After a 36-year run, Ichiban Japanese Steakhouse & Sushi Bar is calling it quits.
"Thirty-six years is a long time to do anything," said Keith Levit in a statement. Levit is son of founder Jack Levit. "We've been a staple in the community for much of that time and that's something we're very grateful for. It's sad that it's coming to an end here but we're very proud of what we've accomplished."
The teppanyaki restaurant (that's a 1981 Star Tribune file photo, above) was once part of a five-unit chain that originated in Winnipeg in 1973. That location remains open, but the others -- in Reno, Nev., Fargo, N.D., and Palm Springs, Calif. -- no longer exist.
Ichiban, popular with conventioneers, features one of the oldest sushi bars in the Twin Cities. When the above photo was taken in 1985, here's what restaurant critic Jeremy Iggers had to say: "The 10 to 15 varieties of raw fish, octopus, abalone and vinegared rice tidbits have been marked down for the duration from $ 1.50 to $ 1.19 per serving. The delivery system is unusual - between the counter and the chef's workspace is a little moat filled with water on which little wooden boats float. The chef, in this case Hide Sekimoto, places his creations on board the boats, and when a tempting morsel sails by, you snatch it off."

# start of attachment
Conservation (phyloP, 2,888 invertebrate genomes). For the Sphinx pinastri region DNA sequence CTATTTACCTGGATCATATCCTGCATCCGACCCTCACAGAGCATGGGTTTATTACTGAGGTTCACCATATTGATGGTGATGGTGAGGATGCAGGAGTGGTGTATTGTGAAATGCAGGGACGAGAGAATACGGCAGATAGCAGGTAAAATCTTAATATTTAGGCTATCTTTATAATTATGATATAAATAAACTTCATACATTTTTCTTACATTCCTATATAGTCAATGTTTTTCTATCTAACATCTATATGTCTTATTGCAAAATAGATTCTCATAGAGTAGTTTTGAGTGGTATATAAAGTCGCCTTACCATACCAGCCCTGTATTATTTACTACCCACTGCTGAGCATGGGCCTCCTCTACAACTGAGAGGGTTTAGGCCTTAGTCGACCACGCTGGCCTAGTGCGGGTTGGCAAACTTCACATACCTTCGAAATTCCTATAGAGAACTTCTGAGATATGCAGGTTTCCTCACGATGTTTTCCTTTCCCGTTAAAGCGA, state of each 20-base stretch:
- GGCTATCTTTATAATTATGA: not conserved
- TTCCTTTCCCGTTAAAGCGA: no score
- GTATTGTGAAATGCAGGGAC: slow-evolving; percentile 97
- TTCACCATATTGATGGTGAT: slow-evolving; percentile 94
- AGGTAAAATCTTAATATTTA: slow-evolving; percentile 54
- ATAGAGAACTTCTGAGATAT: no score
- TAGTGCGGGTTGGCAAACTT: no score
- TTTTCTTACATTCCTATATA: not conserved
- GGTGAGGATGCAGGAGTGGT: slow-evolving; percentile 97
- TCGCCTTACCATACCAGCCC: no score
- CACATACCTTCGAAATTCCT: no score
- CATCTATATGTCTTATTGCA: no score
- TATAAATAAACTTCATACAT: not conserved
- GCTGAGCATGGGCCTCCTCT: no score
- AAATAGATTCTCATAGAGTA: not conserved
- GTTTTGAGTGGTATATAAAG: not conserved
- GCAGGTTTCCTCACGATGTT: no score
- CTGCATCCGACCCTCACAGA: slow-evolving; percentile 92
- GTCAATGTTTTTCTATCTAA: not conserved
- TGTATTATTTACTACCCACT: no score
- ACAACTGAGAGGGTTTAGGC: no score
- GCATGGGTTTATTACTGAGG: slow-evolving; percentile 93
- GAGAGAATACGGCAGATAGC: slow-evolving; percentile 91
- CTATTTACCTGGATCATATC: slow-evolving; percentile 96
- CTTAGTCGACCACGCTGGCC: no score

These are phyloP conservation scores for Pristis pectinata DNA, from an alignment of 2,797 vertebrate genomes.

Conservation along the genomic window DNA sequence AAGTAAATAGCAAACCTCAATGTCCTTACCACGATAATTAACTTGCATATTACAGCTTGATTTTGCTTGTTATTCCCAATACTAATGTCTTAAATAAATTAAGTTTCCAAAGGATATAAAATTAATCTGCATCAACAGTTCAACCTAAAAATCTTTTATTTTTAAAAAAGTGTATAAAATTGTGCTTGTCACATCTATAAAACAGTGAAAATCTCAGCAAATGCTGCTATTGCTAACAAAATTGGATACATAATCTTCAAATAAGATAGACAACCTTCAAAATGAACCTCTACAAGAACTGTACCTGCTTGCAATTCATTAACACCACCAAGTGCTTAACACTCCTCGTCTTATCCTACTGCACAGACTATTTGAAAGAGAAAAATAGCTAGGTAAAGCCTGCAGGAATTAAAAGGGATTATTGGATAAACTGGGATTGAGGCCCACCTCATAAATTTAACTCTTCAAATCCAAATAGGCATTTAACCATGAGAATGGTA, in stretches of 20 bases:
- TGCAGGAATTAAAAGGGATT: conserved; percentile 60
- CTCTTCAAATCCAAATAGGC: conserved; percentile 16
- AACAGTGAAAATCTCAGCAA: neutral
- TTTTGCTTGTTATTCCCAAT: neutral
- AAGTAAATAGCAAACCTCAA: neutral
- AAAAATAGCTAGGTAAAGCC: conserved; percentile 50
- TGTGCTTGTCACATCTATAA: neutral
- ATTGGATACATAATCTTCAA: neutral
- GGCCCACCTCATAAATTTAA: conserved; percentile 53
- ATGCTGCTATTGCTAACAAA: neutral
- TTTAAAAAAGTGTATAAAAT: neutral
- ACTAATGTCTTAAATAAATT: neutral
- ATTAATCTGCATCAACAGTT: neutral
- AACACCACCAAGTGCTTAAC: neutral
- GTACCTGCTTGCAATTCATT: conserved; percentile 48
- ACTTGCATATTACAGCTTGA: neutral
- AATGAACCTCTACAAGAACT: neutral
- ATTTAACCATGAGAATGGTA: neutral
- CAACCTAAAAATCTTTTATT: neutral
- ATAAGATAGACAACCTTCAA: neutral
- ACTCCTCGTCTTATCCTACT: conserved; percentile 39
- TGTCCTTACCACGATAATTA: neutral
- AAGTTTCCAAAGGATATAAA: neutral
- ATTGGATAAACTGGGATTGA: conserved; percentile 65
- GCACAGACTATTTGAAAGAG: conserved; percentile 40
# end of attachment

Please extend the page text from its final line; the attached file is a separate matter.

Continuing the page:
Those prices, 31 years later? Slightly higher: roughly $5 per variety. The restaurant offers a great all-you-can-eat sushi deal: $28, between 4:30 and 6 p.m., Tuesday through Saturday.
Ichiban will be the third restaurant to close on Nicollet since the mall's $50 million reconstruction project began. Masa went dark in October 2015, and Vincent followed two months later. The Masa space remains empty, and a Caribou Coffee/Einstein Bros. Bagels mash-up now occupies the former Vincent space.
No word on what will become of the distinctive Ichiban structure (pictured, above), with its pagoda-style flourishes. The restaurant's last day is July 30.